A terrible mixture of alcohol and depression put out the fire in the belly, and dulled the talent, which had made Dubliner Keith Treacy a Premier League player and an Ireland international at the age of 21.
But now, three years after he walked away from football planning to never play again, the boy from Sheriff Street, still only 30, has rediscovered the drive which had him within sight of greatness.
"I would like to get playing again," says Treacy, capped six times by Giovanni Trapattoni.
"I'd like to get back training and get ready for next season. I am a free agent and I could play now, but maybe it'd be better to have a few months to get myself ready for next season.
"I am only 30 so I could easily play on. I will be two years sober in November so all of the alcohol is gone out of my body. I feel fit and well, I am waking up with the normal aches and pains you get at 30, not the ones I used to have.
"Seeing a chiropractor has got me right again and I am pain free at last," says Treacy, who has been out of the game since he quit St Patrick's Athletic in 2016.
"I am not looking to go back to England or to get back into the Ireland squad, that's ridiculous at my age. I have to be realistic, but I do have a hunger to play.
"I don't feel pain, my back is healing, all the boxes are ticked and the hunger is there because I feel fit, and I am enjoying it. I knew that when the enjoyment came back, so would the hunger."
Still only 30, the peak of Treacy's career was between August 2008 (his Premier League debut with Blackburn) and August 2010 (his Ireland debut, at home to Argentina).
But not long after that first game in the green jersey, there began a slide, due in part to injury and Treacy being forced to play through the pain and being encouraged to avoid badly needed surgery so he could play for his clubs.
He has also had mixed luck with managers. "I was finished early, my career was finished when Eddie Howe was there (Burnley). Sean Dyche resurrected me, Eddie Howe had more or less finished me off," he said.
"When Sean Dyche came in, he lifted me to a level I didn't think I had, but a contract offer fell through and I lost that hunger again."
By January 2015, he was finished with club football in England, the Dubliner returning home just months into a two-year contract with Barnsley, depression and alcohol use taking hold.
A link with family friend John McDonnell lured Treacy back to the game, a move to Drogheda United (August 2015) and there followed a spell with St Patrick's Athletic (2016), but by the midway point of his first season with Pat's that cloud had returned and Treacy walked away, dealing with the physical scars on his body (he is only now getting to the source of a painful back problem) and his mental health.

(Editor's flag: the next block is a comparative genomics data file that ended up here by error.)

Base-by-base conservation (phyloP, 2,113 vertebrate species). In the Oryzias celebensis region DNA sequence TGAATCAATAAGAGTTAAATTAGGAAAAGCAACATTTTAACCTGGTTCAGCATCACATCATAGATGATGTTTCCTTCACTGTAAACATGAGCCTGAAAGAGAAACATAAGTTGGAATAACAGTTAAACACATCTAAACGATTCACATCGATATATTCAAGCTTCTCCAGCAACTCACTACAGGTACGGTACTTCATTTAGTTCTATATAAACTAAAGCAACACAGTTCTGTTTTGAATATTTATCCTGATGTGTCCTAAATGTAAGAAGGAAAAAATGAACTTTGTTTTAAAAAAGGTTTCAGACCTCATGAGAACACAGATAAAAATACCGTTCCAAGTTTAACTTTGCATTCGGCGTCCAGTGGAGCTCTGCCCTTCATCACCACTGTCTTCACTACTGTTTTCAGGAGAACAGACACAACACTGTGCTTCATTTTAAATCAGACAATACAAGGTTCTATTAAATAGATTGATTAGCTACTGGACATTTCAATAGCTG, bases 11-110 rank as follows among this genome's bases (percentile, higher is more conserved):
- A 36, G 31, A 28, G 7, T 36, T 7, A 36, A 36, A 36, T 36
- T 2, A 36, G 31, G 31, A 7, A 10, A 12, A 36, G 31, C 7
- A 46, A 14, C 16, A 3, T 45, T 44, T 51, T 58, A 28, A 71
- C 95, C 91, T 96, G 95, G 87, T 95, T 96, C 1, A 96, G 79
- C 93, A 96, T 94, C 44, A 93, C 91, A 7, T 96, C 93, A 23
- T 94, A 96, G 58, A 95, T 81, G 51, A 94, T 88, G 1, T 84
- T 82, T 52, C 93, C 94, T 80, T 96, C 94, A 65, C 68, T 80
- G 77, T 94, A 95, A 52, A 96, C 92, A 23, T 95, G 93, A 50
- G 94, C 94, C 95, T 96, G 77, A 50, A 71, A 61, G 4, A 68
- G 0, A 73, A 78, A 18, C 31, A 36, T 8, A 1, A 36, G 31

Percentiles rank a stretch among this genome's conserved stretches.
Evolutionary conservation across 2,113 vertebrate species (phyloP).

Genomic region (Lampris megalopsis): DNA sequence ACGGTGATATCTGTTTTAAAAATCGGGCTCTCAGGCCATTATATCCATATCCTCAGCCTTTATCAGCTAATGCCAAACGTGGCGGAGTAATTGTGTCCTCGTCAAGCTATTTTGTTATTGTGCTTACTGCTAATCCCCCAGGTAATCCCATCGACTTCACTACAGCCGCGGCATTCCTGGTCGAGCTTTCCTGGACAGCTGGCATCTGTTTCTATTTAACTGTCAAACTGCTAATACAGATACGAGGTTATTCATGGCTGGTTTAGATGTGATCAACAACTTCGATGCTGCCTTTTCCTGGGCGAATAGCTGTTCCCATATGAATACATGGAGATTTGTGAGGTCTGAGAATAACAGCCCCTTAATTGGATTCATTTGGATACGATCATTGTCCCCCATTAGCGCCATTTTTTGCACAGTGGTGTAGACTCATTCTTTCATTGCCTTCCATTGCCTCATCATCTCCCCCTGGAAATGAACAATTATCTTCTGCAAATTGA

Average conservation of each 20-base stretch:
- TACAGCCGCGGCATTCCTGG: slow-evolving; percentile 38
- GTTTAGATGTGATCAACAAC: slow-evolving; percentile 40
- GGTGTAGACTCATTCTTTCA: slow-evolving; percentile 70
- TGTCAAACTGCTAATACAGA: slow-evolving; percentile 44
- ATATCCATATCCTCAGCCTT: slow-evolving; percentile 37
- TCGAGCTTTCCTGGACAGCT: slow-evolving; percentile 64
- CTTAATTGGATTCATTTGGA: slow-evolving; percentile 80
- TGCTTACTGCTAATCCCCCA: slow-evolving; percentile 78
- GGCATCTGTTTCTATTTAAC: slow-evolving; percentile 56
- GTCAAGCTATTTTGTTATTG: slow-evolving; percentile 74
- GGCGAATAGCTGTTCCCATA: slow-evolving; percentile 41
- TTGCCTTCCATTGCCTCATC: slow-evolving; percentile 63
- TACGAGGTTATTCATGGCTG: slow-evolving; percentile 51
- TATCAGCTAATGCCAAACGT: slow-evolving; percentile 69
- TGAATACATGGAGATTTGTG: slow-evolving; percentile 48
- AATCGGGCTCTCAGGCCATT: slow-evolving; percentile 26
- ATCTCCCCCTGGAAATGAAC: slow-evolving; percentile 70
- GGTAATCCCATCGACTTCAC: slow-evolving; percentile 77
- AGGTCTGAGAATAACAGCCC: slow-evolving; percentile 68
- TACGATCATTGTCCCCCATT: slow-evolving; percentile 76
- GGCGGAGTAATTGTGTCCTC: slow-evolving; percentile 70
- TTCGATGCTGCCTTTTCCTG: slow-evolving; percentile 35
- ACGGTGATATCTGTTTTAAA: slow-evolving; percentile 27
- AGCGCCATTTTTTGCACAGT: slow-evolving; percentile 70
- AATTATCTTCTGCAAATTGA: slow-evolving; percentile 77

He's no longer in therapy, though he jokes that he gets a "free session" regularly when he bumps into his therapist while walking his dog.
When this reporter met Treacy for an interview late last year, he said he was "probably finished with football at a high level" and had his focus on an imminent new arrival.
That arrival was made flesh and his son Teddy's presence is one of the reasons why Treacy wants to play again.
"My son is only 10 months so he doesn't understand what I do, but I'd like him to be able to see me play, spark something in him maybe," he says.
"I'd have no airs or graces if I went back to play now. I had a bit of an ego the last time I went to play League of Ireland.
"I don't think the League of Ireland saw the best of me when I was playing. I'm not happy with how I did at Pat's, I was still drinking a bit when I was there, I had a couple of games in Europe where I was motivated and I did well but in terms of the league I wasn't motivated and I was poor most of the time.
"So I have a bit to prove to myself: not to anyone else, to myself. I have something within me that wants to show I can play and when I do retire at 35 or so I can say I ticked that box and showed I could play at that level."
Cutting out drink has made Treacy a new man, he feels.
"I probably was an alcoholic," he admits. "I came in at the tail end of that era at Blackburn, that drinking culture. If you lost a game, you had a drink to forget about it. If you won, you had a drink to celebrate. I had a problem with it. I played while drunk, I played while hungover.
"I haven't had a drink in two years. Well, I did have one, I was best man for my brother's wedding so I had a pint with me as I was about to make my speech. It just seemed like the thing to do.
"But I nearly got sick when I had a couple of sips and I knew then that drink was not for me. I haven't touched a drink since.
"If I win a game on a Friday night, I don't want to go out drinking, I want to go home and give my young lad a kiss goodnight. Hopefully, bring him to the games. But I have that hunger."